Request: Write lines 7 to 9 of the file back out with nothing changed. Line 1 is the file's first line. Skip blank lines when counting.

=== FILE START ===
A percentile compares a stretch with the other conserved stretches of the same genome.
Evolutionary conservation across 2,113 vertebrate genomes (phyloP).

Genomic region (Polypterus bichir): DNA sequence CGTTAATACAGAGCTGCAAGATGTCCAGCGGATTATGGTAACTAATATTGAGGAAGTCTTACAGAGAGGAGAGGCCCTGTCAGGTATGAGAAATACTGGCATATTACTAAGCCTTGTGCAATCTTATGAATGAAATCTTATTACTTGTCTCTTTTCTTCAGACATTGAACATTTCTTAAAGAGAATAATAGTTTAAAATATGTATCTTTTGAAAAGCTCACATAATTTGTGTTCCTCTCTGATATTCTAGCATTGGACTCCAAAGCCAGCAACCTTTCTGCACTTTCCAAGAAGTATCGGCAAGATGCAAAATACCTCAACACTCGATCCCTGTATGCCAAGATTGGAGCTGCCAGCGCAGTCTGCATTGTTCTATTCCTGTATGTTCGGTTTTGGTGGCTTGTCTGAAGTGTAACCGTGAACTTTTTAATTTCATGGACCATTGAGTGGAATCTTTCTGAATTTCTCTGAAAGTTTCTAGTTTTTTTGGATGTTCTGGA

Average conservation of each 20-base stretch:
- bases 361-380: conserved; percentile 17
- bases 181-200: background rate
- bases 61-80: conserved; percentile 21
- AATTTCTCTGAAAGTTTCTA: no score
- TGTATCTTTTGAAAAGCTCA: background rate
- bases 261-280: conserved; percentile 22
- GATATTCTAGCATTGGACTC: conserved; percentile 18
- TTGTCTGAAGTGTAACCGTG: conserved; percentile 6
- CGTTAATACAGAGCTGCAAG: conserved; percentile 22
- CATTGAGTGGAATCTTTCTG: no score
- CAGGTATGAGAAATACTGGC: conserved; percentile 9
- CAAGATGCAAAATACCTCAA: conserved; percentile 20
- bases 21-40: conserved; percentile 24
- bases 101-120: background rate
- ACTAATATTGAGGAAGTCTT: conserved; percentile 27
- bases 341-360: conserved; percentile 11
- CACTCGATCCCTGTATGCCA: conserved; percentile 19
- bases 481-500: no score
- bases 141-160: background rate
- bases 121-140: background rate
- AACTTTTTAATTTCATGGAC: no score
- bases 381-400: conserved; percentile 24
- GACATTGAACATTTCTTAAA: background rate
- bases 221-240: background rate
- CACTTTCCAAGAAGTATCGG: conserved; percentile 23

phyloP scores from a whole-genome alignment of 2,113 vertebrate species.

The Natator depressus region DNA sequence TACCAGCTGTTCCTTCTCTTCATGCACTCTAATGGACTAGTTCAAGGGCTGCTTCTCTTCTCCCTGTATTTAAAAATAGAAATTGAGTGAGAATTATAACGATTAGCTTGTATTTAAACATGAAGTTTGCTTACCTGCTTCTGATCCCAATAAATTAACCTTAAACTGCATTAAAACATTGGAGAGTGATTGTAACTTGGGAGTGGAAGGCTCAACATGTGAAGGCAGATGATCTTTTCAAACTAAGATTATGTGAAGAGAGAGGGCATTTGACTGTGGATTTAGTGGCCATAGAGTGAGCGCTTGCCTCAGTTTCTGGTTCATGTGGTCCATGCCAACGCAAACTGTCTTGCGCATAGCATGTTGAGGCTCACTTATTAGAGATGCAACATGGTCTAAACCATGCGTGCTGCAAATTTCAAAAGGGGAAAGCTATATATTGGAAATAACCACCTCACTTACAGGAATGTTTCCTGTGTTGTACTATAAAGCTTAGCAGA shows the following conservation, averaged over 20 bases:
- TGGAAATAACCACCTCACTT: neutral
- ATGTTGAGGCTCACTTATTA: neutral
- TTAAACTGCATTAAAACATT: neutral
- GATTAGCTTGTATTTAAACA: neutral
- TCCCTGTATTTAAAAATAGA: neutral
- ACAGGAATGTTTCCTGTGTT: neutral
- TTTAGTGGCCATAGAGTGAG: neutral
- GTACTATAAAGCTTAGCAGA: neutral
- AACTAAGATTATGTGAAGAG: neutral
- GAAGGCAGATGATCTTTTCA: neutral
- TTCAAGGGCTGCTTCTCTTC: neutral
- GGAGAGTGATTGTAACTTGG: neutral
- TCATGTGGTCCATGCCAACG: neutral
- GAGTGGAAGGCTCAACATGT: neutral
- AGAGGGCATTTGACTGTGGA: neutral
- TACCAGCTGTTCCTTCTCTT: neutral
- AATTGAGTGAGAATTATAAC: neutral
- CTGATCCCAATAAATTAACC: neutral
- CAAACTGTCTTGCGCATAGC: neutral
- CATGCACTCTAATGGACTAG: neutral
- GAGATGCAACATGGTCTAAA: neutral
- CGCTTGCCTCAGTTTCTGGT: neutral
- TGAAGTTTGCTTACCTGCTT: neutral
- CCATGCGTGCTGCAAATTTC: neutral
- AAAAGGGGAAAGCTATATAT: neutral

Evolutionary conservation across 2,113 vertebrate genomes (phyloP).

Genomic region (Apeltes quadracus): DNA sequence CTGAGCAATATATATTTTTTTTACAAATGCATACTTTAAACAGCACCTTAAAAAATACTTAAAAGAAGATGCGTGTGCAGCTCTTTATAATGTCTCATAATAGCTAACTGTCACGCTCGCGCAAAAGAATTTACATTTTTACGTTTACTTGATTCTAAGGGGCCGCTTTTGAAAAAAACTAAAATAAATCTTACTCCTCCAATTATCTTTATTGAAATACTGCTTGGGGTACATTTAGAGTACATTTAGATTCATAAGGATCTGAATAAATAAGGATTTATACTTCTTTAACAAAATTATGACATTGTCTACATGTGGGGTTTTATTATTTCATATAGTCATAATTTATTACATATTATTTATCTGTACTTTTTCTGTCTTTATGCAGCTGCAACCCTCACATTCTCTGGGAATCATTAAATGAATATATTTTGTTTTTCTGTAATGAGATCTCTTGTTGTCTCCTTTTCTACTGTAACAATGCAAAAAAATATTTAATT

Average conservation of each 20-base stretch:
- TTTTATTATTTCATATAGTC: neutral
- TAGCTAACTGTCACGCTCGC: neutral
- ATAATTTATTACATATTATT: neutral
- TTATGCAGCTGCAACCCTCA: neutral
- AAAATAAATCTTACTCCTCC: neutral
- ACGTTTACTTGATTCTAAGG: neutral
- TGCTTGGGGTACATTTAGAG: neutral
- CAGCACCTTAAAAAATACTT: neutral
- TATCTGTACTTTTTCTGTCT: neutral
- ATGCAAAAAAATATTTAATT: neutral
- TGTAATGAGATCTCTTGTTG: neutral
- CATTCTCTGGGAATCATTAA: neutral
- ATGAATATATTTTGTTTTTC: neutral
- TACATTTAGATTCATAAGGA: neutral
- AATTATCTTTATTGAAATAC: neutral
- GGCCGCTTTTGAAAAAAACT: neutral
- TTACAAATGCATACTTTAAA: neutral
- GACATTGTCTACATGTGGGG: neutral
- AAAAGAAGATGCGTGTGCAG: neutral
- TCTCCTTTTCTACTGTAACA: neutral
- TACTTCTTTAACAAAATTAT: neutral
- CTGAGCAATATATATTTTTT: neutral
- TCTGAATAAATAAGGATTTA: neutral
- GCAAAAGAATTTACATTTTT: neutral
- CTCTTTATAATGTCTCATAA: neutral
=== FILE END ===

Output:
- bases 61-80: conserved; percentile 21
- AATTTCTCTGAAAGTTTCTA: no score
- TGTATCTTTTGAAAAGCTCA: background rate